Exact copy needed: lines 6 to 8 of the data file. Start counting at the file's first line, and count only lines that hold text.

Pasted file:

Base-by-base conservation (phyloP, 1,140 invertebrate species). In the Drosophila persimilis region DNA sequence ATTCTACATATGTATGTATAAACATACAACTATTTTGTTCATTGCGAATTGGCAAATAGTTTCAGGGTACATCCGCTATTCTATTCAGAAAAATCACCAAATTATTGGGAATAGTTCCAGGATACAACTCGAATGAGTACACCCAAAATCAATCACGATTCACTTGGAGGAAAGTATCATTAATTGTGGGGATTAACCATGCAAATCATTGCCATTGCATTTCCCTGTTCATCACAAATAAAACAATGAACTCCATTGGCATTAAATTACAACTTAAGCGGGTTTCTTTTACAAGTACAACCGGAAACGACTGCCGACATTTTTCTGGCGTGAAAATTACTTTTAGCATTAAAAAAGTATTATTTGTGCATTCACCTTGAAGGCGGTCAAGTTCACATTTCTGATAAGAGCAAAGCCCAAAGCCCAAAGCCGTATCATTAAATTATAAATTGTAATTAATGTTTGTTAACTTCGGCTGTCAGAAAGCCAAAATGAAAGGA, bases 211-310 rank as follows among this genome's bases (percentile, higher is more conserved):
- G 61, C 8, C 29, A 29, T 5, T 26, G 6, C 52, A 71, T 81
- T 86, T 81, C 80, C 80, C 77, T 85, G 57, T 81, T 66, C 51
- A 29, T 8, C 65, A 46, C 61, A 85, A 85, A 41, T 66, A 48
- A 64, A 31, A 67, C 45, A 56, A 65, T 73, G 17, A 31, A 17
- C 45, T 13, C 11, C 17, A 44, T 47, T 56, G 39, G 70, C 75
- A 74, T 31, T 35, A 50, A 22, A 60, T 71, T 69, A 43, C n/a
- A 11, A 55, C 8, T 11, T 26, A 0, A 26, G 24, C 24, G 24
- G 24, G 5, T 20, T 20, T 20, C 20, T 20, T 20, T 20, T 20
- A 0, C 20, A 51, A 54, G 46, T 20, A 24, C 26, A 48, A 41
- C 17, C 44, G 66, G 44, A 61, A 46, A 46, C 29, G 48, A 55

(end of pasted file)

- C 45, T 13, C 11, C 17, A 44, T 47, T 56, G 39, G 70, C 75
- A 74, T 31, T 35, A 50, A 22, A 60, T 71, T 69, A 43, C n/a
- A 11, A 55, C 8, T 11, T 26, A 0, A 26, G 24, C 24, G 24